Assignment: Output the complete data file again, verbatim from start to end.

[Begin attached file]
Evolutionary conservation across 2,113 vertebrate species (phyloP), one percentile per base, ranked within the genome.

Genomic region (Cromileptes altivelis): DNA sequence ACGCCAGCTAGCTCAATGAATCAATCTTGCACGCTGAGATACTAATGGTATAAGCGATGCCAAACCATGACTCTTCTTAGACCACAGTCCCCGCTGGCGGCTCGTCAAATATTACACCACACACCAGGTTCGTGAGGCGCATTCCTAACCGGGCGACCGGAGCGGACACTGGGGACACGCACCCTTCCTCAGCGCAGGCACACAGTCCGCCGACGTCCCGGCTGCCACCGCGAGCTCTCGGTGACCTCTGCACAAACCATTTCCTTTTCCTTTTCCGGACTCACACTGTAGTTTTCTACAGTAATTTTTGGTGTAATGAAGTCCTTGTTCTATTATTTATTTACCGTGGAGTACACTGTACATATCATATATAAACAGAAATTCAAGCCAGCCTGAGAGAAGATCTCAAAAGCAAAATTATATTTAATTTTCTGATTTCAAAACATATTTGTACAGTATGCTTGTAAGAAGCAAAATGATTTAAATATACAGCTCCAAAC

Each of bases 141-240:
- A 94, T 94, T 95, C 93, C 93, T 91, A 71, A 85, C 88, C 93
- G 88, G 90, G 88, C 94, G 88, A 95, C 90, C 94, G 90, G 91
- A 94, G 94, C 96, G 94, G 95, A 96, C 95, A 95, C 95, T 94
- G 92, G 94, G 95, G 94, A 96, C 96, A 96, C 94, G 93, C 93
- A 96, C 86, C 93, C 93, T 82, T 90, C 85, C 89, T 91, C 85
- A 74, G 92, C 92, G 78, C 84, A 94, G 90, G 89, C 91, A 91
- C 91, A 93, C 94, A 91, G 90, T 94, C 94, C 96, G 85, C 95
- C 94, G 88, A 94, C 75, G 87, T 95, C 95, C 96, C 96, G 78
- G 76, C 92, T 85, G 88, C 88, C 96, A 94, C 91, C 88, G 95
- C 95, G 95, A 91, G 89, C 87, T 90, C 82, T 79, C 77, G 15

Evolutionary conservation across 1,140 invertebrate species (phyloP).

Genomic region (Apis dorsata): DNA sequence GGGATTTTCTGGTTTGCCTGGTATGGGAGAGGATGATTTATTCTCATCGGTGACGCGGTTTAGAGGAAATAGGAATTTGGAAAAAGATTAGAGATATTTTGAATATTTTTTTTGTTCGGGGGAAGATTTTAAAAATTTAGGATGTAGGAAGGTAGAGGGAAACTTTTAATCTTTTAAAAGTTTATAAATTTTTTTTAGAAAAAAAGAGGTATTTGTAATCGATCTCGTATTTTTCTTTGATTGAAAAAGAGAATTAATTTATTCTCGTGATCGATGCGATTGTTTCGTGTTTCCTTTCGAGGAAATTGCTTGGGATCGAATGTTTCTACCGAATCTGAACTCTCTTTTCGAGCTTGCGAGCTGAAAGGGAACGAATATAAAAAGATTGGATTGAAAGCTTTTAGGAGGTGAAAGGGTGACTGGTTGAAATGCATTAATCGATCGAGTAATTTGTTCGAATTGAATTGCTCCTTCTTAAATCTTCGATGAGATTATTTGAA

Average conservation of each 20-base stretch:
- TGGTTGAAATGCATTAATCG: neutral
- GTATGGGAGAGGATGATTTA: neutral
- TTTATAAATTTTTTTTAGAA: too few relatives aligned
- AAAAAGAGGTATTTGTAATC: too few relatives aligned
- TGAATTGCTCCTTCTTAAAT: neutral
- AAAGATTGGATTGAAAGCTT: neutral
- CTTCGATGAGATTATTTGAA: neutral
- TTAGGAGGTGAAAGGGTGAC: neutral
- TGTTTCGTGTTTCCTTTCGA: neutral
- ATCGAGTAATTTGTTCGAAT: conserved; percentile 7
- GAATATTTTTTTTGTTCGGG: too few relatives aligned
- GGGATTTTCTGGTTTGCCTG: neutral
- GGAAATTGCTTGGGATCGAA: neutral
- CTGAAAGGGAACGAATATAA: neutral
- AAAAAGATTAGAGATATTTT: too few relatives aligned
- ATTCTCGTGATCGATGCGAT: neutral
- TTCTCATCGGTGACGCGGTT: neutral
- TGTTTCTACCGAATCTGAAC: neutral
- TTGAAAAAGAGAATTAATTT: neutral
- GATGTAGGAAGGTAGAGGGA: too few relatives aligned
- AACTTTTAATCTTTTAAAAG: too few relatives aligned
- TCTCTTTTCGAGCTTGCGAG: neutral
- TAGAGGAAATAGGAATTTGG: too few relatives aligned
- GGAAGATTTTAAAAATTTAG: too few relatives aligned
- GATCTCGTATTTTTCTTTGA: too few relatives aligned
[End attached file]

Evolutionary conservation across 2,113 vertebrate species (phyloP), one percentile per base, ranked within the genome.

Genomic region (Cromileptes altivelis): DNA sequence ACGCCAGCTAGCTCAATGAATCAATCTTGCACGCTGAGATACTAATGGTATAAGCGATGCCAAACCATGACTCTTCTTAGACCACAGTCCCCGCTGGCGGCTCGTCAAATATTACACCACACACCAGGTTCGTGAGGCGCATTCCTAACCGGGCGACCGGAGCGGACACTGGGGACACGCACCCTTCCTCAGCGCAGGCACACAGTCCGCCGACGTCCCGGCTGCCACCGCGAGCTCTCGGTGACCTCTGCACAAACCATTTCCTTTTCCTTTTCCGGACTCACACTGTAGTTTTCTACAGTAATTTTTGGTGTAATGAAGTCCTTGTTCTATTATTTATTTACCGTGGAGTACACTGTACATATCATATATAAACAGAAATTCAAGCCAGCCTGAGAGAAGATCTCAAAAGCAAAATTATATTTAATTTTCTGATTTCAAAACATATTTGTACAGTATGCTTGTAAGAAGCAAAATGATTTAAATATACAGCTCCAAAC

Each of bases 141-240:
- A 94, T 94, T 95, C 93, C 93, T 91, A 71, A 85, C 88, C 93
- G 88, G 90, G 88, C 94, G 88, A 95, C 90, C 94, G 90, G 91
- A 94, G 94, C 96, G 94, G 95, A 96, C 95, A 95, C 95, T 94
- G 92, G 94, G 95, G 94, A 96, C 96, A 96, C 94, G 93, C 93
- A 96, C 86, C 93, C 93, T 82, T 90, C 85, C 89, T 91, C 85
- A 74, G 92, C 92, G 78, C 84, A 94, G 90, G 89, C 91, A 91
- C 91, A 93, C 94, A 91, G 90, T 94, C 94, C 96, G 85, C 95
- C 94, G 88, A 94, C 75, G 87, T 95, C 95, C 96, C 96, G 78
- G 76, C 92, T 85, G 88, C 88, C 96, A 94, C 91, C 88, G 95
- C 95, G 95, A 91, G 89, C 87, T 90, C 82, T 79, C 77, G 15

Evolutionary conservation across 1,140 invertebrate species (phyloP).

Genomic region (Apis dorsata): DNA sequence GGGATTTTCTGGTTTGCCTGGTATGGGAGAGGATGATTTATTCTCATCGGTGACGCGGTTTAGAGGAAATAGGAATTTGGAAAAAGATTAGAGATATTTTGAATATTTTTTTTGTTCGGGGGAAGATTTTAAAAATTTAGGATGTAGGAAGGTAGAGGGAAACTTTTAATCTTTTAAAAGTTTATAAATTTTTTTTAGAAAAAAAGAGGTATTTGTAATCGATCTCGTATTTTTCTTTGATTGAAAAAGAGAATTAATTTATTCTCGTGATCGATGCGATTGTTTCGTGTTTCCTTTCGAGGAAATTGCTTGGGATCGAATGTTTCTACCGAATCTGAACTCTCTTTTCGAGCTTGCGAGCTGAAAGGGAACGAATATAAAAAGATTGGATTGAAAGCTTTTAGGAGGTGAAAGGGTGACTGGTTGAAATGCATTAATCGATCGAGTAATTTGTTCGAATTGAATTGCTCCTTCTTAAATCTTCGATGAGATTATTTGAA

Average conservation of each 20-base stretch:
- TGGTTGAAATGCATTAATCG: neutral
- GTATGGGAGAGGATGATTTA: neutral
- TTTATAAATTTTTTTTAGAA: too few relatives aligned
- AAAAAGAGGTATTTGTAATC: too few relatives aligned
- TGAATTGCTCCTTCTTAAAT: neutral
- AAAGATTGGATTGAAAGCTT: neutral
- CTTCGATGAGATTATTTGAA: neutral
- TTAGGAGGTGAAAGGGTGAC: neutral
- TGTTTCGTGTTTCCTTTCGA: neutral
- ATCGAGTAATTTGTTCGAAT: conserved; percentile 7
- GAATATTTTTTTTGTTCGGG: too few relatives aligned
- GGGATTTTCTGGTTTGCCTG: neutral
- GGAAATTGCTTGGGATCGAA: neutral
- CTGAAAGGGAACGAATATAA: neutral
- AAAAAGATTAGAGATATTTT: too few relatives aligned
- ATTCTCGTGATCGATGCGAT: neutral
- TTCTCATCGGTGACGCGGTT: neutral
- TGTTTCTACCGAATCTGAAC: neutral
- TTGAAAAAGAGAATTAATTT: neutral
- GATGTAGGAAGGTAGAGGGA: too few relatives aligned
- AACTTTTAATCTTTTAAAAG: too few relatives aligned
- TCTCTTTTCGAGCTTGCGAG: neutral
- TAGAGGAAATAGGAATTTGG: too few relatives aligned
- GGAAGATTTTAAAAATTTAG: too few relatives aligned
- GATCTCGTATTTTTCTTTGA: too few relatives aligned